In the thirty-one years I've been alive, I've never robbed anyone, killed anyone, or engaged in some other crime. In fact, I made it through my whole life thus far without having once tried an illegal drug, and that includes marijuana. I don't drink, shy of the occasional, rare glass of wine on holidays, though I do smoke cigarettes and drink an ungodly amount of soda. I know what you're probably thinking... so what? Who cares? Why is that an achievement? Well, hang on a minute, I'm telling you! Yeesh! For at least twenty-seven of those years, I've been an avid video gamer. I've earned 100% completion rates in almost every Grand Theft Auto game in the franchise. I've killed hundreds of thousands of digital Nazi's, zombies, aliens, criminals, and mutated scorpions. And if you count all of the times I've used nuclear weapons in Civilization games, or the times I've died during a mission or a quest when all of humanity was relying on me to save the day, that number skyrockets into the billions. According to some, that makes me a monster, the sort of person you wouldn't want your kids hanging around with. Because to them, every casual and hardcore gamer in the world who plays violent video games is nothing more than a ticking time bomb.
A few years ago, Rick Sanchez, then a CNN anchor, was adding some color to a story he was doing about video game violence. I can't remember his exact words, but in a nutshell, he said that he wouldn't want someone in their thirties who played video games living next door to him, in fear that this individual would one day erupt into some horrible rage and brutally slaughter everyone in the neighborhood. Of course, he didn't realize that the average age of gamers is around thirty-four, so I laughed, called him an idiot (as if he could hear me through my TV screen), and chalked it up to yet another instance of a tragically-misinformed journalist, politician, or parent deciding that video game violence was the scapegoat of the day. I had the same reaction when Hillary Clinton, then my Senator in New York State, involved herself in the same nonsense, which played a critical role in my early endorsement of Barack Obama for President, I should add. Republicans have done it, too... this isn't a party thing. The one unifying factor that draws people together in the crusade against video game violence is pretty simple, really: They don't actually play the games themselves.
In 1993, when I was thirteen years old, my parents bought me a video game for the Super Nintendo, upon my request, called Doom. In Doom, you assumed the role of an alien-stomping space marine sent to a military base on Mars. After the aliens kill you (which you can't prevent from happening), you're sent down to Hell, where you end up fighting an onslaught of demons. The campy story wasn't what got parents around the nation riled up... it was the fact that Doom was showing blood, and that it was one of the earliest games to use a first-person view mode (though it wasn't the first, contrary to popular belief). My parents were always actively engaged in my early video gaming habits; my mom could give you a run for your money in the original Mortal Kombat. They carefully monitored my siblings and I as we played video games, knowing they were nothing more than one more avenue for kids to explore their imaginations, and knowing the games themselves, they were well aware of whether the content was too risque for us or not. Of course, not all parents were that involved in the lives of their children. Doom was one of the earliest games to rally angry parents behind the notion that video games were too violent, and had quickly earned the title of being one of the most controversial video games of all time, possibly even out-ranking Grand Theft Auto.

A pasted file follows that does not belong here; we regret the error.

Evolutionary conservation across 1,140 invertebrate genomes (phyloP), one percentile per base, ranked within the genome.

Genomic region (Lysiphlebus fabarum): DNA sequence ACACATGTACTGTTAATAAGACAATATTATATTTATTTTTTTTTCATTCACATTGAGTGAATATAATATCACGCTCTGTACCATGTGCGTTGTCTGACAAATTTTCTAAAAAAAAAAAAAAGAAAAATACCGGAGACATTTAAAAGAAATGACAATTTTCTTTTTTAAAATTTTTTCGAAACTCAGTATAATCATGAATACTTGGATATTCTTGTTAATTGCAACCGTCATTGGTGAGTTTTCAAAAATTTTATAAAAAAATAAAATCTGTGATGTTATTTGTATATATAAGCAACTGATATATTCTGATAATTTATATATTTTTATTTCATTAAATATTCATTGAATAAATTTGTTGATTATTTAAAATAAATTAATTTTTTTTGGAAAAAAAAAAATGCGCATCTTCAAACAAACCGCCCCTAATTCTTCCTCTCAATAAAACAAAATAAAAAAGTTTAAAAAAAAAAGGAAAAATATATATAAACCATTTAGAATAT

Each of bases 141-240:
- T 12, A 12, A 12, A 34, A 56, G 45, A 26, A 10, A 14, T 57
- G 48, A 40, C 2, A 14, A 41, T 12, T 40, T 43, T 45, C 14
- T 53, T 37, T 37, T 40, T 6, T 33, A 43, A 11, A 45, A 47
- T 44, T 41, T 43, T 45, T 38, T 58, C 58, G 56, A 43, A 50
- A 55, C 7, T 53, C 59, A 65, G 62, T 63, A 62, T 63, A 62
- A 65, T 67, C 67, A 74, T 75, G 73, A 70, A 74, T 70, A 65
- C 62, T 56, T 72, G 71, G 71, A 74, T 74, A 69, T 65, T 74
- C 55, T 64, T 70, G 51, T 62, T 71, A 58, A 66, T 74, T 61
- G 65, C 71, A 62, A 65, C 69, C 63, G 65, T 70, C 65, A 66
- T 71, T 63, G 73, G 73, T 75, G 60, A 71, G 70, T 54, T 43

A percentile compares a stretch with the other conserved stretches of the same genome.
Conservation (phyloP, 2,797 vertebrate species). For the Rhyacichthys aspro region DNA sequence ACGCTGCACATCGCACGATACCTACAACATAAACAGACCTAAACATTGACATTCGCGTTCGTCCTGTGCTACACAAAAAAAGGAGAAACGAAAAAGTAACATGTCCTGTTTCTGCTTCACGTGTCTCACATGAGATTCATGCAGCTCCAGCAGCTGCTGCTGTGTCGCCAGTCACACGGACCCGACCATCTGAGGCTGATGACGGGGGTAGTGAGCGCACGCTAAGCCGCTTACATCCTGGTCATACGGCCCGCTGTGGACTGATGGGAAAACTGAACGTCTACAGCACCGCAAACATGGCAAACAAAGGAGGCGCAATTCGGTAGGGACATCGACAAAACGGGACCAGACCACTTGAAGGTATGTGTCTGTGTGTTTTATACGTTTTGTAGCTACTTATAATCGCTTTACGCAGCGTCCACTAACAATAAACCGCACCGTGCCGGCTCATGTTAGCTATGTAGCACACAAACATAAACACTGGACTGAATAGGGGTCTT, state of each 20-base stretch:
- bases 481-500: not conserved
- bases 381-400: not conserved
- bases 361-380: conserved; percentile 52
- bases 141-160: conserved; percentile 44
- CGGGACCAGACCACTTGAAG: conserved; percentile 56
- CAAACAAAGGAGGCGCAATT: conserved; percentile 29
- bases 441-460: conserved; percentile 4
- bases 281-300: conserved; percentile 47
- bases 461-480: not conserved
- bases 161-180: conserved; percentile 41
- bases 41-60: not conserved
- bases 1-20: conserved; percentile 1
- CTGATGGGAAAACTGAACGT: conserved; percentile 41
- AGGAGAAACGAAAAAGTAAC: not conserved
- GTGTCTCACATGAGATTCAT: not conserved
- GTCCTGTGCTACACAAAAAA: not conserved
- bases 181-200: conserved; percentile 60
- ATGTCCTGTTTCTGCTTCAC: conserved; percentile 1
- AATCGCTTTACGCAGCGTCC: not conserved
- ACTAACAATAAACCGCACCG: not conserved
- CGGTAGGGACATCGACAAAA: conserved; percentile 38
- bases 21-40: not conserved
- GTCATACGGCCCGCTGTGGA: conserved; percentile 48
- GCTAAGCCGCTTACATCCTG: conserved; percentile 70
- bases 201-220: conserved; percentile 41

My reaction to playing (and eventually finishing) Doom was the polar opposite of what some opponents of video game violence would have guessed. I went to school the day after I finished the game, came home without having shot any teachers or fellow students, did my homework, went outdoors and played soccer with some friends, and fired up my Super Nintendo to play some more games before dinner. That was it. No violence, no sudden outbursts of vulgarity, no experimenting with drugs. Like most kids, I was more than fully capable of differentiating between what was real and what was fictional. The game had the exact same effect on me as a violent movie, comic book, or novel would have: I was entertained by it, and inspired by it to get into media in the future. That was it.
Countless studies have been conducted on the effects that video games have on players, and to date, not one credible study has concluded that video games incite violence. In fact, they've all shown quite the opposite. Video games improve hand-eye coordination, dexterity, and other motor skills. They greatly enhance your perception and attention to detail, too, according to other studies. While I haven't seen a study yet to back my position on this specific benefit, I personally believe that extensive video game playing helps improve a person's reactions to fight-or-flight situations, strengthening a person's nerve and resolve during tense situations. For every negative thing you might try to claim video games will cause, someone could strongly argue in support of at least ten benefits gaming provides us with... quite the contrary to what opponents of violent gaming often try to claim.